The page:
difficult to quantify. Financial assurance
                         has the benefit of insuring that owners
                         and operators of hazardous waste
                         facilities have sufficient financial   .   -
                       .  resources to close their facilities in an ' v
                         environmentally-protective manner.   •'".
                         Increase Public Participation and
                         Improve Information Availability   :
                          The Subtitle C system has the benefit
                         of providing the information needed to
                         empower local communities and waste
                         managers, those most affected by and
                         able to improve substandard waste
                       .management practices. The public '  .
                         participation provisions of the Subtitle
                         C system ensure that information is
                        provided to stakeholders regarding the
                         risks to human health and the
                         environmentdf a new  or expanding • -
  vraste management facility. Biennial
  reporting, required of all large quantity
  generators of hazardous waste, allows   .
  for more informed waste management
  decisions and capacity management.
  Finally, the manifest system, which is •'*•>
  used to track the movement of wastes,  ..-'
 " ensures protective handling of.  •. . . ",   .
  hazardous wastes as they move in •'•""'"
•'• commerce.       .       ">.   :•' . V
  EL Executive Order 12&66
    [Executive Order 12866 requires that   .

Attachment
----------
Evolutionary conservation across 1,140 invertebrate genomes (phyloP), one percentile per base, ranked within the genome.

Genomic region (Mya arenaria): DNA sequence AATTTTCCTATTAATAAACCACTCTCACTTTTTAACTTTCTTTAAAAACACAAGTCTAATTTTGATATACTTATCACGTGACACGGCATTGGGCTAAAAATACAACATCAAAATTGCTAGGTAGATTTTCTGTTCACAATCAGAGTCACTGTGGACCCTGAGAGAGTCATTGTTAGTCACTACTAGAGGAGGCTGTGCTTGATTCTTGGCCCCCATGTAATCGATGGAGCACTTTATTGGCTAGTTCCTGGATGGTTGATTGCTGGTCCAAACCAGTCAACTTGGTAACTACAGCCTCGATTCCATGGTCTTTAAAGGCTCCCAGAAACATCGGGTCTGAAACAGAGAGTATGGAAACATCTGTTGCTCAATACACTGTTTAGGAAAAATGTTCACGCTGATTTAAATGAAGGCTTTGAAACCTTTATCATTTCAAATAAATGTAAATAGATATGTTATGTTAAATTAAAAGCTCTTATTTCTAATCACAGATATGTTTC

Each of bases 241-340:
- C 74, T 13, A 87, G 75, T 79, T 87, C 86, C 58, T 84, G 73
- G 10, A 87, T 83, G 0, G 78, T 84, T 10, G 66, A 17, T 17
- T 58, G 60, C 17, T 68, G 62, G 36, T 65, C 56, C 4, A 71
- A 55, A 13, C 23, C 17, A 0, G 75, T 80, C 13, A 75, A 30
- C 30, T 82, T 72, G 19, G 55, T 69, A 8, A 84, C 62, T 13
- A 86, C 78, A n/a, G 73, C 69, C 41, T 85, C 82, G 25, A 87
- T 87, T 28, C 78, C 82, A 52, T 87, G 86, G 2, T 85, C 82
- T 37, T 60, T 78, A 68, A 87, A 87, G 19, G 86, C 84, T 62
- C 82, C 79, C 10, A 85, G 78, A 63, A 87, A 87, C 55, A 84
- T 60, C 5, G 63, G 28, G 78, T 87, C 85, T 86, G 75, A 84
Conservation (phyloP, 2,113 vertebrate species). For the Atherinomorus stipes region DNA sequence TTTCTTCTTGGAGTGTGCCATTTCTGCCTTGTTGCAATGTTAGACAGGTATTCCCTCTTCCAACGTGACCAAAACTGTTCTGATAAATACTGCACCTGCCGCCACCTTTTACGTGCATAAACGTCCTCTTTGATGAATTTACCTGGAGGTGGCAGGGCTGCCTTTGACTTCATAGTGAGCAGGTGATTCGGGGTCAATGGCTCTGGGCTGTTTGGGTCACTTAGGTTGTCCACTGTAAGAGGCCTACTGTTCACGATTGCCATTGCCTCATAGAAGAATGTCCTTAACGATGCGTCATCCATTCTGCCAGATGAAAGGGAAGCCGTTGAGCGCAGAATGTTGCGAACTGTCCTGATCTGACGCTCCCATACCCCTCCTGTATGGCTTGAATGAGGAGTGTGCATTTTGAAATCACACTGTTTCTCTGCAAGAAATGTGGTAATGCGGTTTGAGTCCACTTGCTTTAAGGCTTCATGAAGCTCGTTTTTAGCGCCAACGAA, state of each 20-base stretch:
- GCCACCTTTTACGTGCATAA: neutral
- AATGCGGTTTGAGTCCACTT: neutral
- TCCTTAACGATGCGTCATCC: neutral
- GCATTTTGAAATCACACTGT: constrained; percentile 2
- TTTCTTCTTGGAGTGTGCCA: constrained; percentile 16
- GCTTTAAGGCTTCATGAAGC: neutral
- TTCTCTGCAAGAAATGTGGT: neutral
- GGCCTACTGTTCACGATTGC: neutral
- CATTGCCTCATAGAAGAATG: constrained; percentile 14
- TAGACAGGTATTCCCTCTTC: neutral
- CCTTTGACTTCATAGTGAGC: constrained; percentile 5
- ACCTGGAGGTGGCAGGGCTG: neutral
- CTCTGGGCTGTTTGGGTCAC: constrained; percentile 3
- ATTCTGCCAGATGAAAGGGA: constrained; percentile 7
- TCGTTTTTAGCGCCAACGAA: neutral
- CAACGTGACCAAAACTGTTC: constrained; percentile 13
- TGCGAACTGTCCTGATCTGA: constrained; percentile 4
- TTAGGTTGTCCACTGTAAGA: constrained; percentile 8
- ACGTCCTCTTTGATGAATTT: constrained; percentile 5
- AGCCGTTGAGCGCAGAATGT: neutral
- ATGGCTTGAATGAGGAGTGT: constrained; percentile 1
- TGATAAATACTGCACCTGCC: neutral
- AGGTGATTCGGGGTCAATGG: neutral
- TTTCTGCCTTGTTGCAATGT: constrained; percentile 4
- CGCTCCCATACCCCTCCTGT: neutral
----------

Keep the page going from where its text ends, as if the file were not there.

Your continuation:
:  regulatory agencies determine whether a
: mew regulation constitutes a significant -
  regulatory action. A significant   
-------
 66112      Federal Register  /  Vol. 59, Tjo. 245 / Thursday, December 22, 1994  /  Proposed  Rules
 governmental jurisdictions subject to
 regulation."      ,
   For SIC 2865, Cyclic Crudes and
 Intermediates, the Small Business
 Administration defines small entities as
 those firms employing less than or equal
 to 750 employees. Based on this
 employment cutoff, approximately 61
 percent, or 20 of th'e 33 affected dye
 and/or pigment manufacturers (i.e.,
 companies) are considered small ..,
i entities. Under the listing alternative,  .
 •which assumes disposal of wastewater .
 treatment sludges/solids in an off-site
 commercial Subtitle C landfill.and
 management of wastewaters in tanks, 7
 of the 33 affected companies, are
 estimated to incur potential significant
 economic impacts. Four of the 7
 companies estimated to incur potential
 significant economic impacts are small
 entities. Although small entities are
' predominant in the affected industry,
 the proposed listings do not adversely
 affect small entities to a greater extent
 than large entities.
   Under the Agency's Revised
 Guidelines for Implementing the ,  . . '
 Regulatory Flexibility Act, the Agency .is
 committed to considering regulatory
 alternatives in rulemakings when there
 are any estimated economic impacts on
 small entities. The Agency obtained